Those who file income tax returns as required by law provide a lot of information that can be helpful to the IRS in collecting the tax. They disclose the amount and the source of their income. They disclose the location of assets, such as savings or stocks, which produce income. When they sign an income tax return, showing tax due but not paid, they are also consenting to the assessment of the tax. This is an important step in the collection process, because without an “assessment,” voluntary or involuntary, there can be no collection. Signing a tax return showing tax due is a “self-assessment” that allows the IRS to proceed directly to the collection process.

If you do not file your own income tax return, the IRS needs to file a return in your name, mail you a copy, allow you to appeal and then make a final assessment of tax due, before they can demand payment and begin the collection process. These steps are time consuming, and each delay tends to decrease the likelihood that the IRS will ever get to the stage of active collection efforts. Delaying assessment and collection efforts has both benefits and drawbacks. The main benefit is that theIRS may never assess or collect the tax at all. The main drawback is that delayed assessment will result in large civil penalties, interest accumulation, and an extended statute of limitations.

There are separate penalties for delinquency, for negligence, for failure to pay estimated tax, for late payment, and so forth. The civil penalty for failure to file is independent of, and ten times greater than, the penalty for late payment. When the penalties and interest are added on they often double or triple the total amount claimed by the IRS when they finally get around to processing their claim.

To be hit suddenly with assessments for tax liabilities piled up for several years, plus added penalties and interest, can be very intimidating for anyone who feels vulnerable to the IRS collection tactics. Until the tax is paid or collected, interest continues to accrue and is compounded daily. Also, when the IRS files for you, they may assert excessive claims, because they make errors in estimating your income, or because they do not allow for exemptions, deductions or credits that you would claim if filing for yourself. Getting the IRS to correct such errors can be complicated and difficult.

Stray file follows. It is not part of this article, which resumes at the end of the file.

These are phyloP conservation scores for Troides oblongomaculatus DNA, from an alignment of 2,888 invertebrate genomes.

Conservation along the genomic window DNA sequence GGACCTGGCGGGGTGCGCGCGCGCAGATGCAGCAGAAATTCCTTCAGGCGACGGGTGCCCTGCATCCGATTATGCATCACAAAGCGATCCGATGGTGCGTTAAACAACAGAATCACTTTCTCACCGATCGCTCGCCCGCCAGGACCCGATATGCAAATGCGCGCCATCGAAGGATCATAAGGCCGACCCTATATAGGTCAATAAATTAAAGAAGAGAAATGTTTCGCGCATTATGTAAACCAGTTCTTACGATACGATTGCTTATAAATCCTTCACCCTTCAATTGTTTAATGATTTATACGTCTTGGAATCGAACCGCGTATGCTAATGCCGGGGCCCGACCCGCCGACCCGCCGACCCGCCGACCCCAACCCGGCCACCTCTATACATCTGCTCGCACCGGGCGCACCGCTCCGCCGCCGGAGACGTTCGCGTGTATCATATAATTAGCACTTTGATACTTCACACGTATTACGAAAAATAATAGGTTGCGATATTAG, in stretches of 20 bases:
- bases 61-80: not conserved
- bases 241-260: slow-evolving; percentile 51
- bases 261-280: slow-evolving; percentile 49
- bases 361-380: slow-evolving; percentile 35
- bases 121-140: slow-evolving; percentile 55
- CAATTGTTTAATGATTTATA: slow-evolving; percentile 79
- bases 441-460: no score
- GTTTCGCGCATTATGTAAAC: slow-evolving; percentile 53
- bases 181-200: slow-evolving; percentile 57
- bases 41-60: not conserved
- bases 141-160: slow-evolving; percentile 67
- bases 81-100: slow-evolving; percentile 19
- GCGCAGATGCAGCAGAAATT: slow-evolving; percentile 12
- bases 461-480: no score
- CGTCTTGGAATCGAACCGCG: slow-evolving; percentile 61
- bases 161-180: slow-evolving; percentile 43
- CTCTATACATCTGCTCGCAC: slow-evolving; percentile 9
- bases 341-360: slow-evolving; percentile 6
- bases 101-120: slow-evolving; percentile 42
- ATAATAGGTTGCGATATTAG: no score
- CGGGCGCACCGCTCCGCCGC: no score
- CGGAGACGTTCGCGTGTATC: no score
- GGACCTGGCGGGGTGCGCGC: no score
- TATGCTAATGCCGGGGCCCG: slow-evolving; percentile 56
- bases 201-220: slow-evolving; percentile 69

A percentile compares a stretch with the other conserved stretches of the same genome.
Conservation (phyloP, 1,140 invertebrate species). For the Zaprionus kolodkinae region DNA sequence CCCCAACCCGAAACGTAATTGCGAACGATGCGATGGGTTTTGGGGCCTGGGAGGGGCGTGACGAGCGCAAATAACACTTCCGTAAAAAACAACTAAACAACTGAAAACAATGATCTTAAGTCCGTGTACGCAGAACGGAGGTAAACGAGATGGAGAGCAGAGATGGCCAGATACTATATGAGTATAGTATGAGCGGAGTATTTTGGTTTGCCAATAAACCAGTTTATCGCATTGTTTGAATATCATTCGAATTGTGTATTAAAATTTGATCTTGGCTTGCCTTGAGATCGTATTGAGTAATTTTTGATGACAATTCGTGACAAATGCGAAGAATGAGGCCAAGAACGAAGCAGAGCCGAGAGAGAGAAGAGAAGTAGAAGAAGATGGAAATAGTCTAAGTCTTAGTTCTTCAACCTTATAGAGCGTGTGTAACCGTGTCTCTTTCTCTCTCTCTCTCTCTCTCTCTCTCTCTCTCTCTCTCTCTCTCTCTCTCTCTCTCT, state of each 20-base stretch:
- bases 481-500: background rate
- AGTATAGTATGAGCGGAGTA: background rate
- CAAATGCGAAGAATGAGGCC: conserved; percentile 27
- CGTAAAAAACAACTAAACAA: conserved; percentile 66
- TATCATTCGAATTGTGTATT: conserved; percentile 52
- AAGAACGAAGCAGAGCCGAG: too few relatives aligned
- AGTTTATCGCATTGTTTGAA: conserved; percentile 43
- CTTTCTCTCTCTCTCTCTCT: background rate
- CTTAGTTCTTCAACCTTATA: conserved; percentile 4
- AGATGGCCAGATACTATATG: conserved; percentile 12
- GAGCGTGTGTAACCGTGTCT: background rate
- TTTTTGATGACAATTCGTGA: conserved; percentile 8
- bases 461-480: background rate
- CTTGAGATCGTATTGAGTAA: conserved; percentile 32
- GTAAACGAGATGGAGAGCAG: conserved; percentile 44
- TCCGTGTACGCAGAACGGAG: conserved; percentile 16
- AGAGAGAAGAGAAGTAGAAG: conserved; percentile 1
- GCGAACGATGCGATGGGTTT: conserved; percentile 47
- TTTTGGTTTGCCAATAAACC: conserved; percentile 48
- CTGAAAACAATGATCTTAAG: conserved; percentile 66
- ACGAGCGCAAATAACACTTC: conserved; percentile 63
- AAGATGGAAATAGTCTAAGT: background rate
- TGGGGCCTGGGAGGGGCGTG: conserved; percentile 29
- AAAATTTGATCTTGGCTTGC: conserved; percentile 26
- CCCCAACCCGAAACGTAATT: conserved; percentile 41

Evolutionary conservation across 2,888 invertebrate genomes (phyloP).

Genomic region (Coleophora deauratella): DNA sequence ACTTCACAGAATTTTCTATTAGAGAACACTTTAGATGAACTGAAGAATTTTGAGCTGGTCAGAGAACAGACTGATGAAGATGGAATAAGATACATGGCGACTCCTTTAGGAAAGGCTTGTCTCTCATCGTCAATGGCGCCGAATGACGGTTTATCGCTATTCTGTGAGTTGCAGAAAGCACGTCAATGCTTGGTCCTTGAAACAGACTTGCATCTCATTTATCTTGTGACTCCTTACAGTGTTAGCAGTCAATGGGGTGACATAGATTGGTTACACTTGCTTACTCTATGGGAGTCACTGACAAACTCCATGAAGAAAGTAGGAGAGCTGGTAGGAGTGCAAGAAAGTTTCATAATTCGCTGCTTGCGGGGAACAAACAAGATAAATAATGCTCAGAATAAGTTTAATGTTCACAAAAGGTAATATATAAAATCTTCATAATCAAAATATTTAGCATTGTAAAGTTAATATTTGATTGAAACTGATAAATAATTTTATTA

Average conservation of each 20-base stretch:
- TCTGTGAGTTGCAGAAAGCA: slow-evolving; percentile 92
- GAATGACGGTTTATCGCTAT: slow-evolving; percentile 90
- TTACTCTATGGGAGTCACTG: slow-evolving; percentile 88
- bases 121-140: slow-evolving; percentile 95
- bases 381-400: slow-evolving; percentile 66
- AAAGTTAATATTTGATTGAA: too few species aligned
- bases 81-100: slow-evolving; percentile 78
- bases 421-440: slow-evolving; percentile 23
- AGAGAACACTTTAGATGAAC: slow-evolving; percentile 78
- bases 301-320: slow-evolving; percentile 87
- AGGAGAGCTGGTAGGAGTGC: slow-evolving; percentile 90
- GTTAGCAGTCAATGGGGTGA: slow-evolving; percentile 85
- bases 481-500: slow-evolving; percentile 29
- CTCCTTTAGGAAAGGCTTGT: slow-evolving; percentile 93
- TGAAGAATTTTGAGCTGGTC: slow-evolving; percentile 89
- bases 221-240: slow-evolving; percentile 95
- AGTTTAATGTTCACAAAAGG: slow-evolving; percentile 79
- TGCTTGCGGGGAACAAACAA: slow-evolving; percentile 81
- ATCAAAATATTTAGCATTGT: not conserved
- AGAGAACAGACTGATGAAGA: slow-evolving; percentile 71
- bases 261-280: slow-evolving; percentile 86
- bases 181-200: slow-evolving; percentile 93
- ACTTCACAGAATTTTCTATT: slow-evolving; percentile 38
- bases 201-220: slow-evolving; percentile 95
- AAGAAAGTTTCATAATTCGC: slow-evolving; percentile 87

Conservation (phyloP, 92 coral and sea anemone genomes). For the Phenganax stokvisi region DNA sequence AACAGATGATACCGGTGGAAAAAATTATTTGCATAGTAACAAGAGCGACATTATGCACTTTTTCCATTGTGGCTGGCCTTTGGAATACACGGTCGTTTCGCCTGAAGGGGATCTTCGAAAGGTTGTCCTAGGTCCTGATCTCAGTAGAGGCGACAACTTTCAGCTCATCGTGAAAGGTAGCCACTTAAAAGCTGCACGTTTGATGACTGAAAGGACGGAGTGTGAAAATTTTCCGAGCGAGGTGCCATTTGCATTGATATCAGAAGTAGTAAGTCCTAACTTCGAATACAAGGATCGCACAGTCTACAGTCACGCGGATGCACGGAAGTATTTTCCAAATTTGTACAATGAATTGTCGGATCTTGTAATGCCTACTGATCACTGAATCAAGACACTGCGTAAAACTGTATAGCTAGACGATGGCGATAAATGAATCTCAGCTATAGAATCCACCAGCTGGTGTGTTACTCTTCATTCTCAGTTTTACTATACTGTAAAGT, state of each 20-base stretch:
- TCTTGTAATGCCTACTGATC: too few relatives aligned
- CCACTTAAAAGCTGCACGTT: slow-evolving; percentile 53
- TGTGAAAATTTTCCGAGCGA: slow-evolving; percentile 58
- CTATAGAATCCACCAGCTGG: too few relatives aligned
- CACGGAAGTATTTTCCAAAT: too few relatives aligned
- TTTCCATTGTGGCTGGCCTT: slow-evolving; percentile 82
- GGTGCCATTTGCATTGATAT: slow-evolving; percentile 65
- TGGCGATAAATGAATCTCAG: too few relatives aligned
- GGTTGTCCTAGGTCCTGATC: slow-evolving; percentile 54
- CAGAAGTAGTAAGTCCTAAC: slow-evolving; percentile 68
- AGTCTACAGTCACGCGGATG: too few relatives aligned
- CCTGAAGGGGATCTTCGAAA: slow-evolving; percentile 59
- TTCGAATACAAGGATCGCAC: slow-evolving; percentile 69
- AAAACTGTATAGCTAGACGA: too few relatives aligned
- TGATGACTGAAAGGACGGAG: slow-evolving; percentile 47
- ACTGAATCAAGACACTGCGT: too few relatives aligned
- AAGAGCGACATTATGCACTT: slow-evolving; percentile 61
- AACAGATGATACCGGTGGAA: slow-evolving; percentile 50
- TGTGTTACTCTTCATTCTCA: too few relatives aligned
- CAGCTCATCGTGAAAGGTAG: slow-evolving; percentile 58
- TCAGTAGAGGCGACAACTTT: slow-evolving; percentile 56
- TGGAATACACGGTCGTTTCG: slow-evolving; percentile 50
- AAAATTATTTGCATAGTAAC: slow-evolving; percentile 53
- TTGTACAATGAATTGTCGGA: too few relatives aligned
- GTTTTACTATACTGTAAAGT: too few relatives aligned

In addition, if a return is filed, the IRS has only 3 years to assess the tax due. For a non-filer, however, there is no “statute of limitations” for assessment. The IRS has ten years to collect after an assessment has been made. Also, while some tax resisters have been able to defeat collection by declaring bankruptcy, taxes for which no return was filed cannot be “discharged” in bankruptcy court. (There are many caveats to bankruptcy filings and taxes; if you are seriously considering bankruptcy to release tax debt, be sure to research it thoroughly.)

For some decades it seemed that not filing a tax return significantly decreased the likelihood that the resisted taxes would be collected. Many nonfilers never heard from the IRS; those who received notices often found there was no effective follow-up, assessment, or attempts to collect. This picture began to change in the late 1980s when the IRS developed the capability to file skeleton returns automatically, using information provided by employers and other income payers on annual W-2 and 1099 reports. The IRS’s ability to assess taxes and penalties against those who do not file has improved and become more efficient in the last couple decades. Still, there are many longtime nonfilers who have had no interaction with the IRS; as far as IRS collection goes, it is always safe to say that some get noticed and some do not.

Nonfilers are encouraged to fill out a tax form (current and past years are available at each year and set it aside. If the IRS gets in touch or circumstances change, it can be helpful to have income information for each year readily available rather than having to reconstruct it or accept the IRS‘s calculations, which tend to overestimate income.